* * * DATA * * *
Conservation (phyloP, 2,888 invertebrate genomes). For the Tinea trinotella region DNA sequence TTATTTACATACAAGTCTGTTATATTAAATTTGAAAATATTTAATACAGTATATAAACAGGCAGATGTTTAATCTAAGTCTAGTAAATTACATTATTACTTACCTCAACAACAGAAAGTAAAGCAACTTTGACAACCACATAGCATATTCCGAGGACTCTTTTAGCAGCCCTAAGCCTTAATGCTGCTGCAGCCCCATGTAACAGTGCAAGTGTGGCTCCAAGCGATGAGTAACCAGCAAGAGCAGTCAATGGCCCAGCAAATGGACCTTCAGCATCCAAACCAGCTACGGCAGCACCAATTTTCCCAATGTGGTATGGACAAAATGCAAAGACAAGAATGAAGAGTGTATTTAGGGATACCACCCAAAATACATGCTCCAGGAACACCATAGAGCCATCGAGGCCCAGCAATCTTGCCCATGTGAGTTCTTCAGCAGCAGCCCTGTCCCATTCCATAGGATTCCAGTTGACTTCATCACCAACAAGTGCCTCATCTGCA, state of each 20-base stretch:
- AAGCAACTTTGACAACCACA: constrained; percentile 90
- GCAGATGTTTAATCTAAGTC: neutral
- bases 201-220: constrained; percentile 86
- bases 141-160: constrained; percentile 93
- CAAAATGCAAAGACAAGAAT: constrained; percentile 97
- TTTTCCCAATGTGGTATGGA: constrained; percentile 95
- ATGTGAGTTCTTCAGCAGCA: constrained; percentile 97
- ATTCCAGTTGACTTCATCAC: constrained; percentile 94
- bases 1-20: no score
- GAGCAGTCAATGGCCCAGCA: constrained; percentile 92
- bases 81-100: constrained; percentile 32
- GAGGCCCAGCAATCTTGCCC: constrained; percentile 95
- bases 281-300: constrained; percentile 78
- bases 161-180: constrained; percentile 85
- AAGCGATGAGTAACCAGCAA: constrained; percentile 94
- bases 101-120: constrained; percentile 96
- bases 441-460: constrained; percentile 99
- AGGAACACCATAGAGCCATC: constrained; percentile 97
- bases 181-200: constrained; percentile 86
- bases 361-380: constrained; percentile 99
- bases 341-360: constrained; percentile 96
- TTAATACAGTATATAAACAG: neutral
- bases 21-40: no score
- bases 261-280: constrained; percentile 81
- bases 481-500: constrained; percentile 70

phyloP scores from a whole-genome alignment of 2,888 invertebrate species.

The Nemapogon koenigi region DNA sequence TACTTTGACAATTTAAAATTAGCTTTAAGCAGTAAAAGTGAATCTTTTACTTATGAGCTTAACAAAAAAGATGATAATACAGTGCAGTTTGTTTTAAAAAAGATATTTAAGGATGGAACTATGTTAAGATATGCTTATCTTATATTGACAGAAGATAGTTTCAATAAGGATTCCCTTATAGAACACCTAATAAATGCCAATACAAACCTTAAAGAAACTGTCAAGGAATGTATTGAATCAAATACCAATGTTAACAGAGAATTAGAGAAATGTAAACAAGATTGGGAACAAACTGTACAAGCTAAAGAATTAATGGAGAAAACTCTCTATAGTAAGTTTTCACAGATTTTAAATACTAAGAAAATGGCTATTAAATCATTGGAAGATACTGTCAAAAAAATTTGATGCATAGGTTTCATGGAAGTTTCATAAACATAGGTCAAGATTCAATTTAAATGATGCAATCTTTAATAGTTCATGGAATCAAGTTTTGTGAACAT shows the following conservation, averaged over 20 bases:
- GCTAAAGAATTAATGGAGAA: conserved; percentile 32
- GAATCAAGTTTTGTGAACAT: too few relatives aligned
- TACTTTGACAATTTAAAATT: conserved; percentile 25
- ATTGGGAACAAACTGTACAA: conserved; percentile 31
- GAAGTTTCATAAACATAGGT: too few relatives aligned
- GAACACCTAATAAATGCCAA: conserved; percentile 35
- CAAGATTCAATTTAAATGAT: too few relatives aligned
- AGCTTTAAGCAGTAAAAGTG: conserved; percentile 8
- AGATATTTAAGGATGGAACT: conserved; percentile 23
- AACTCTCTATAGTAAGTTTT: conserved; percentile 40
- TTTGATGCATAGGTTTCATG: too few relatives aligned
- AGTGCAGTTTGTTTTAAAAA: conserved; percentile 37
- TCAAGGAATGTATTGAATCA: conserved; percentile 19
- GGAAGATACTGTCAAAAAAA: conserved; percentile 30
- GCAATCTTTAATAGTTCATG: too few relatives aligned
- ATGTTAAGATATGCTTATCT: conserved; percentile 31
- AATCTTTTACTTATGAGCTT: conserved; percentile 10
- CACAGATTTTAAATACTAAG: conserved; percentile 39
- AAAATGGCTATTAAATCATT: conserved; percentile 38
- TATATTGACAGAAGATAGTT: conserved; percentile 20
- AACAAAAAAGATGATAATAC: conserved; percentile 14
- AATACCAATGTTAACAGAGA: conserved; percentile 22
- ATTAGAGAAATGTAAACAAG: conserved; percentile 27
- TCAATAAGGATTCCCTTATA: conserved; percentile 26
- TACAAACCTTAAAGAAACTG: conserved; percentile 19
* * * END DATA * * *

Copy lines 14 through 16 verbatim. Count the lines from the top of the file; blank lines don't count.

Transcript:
- bases 281-300: constrained; percentile 78
- bases 161-180: constrained; percentile 85
- AAGCGATGAGTAACCAGCAA: constrained; percentile 94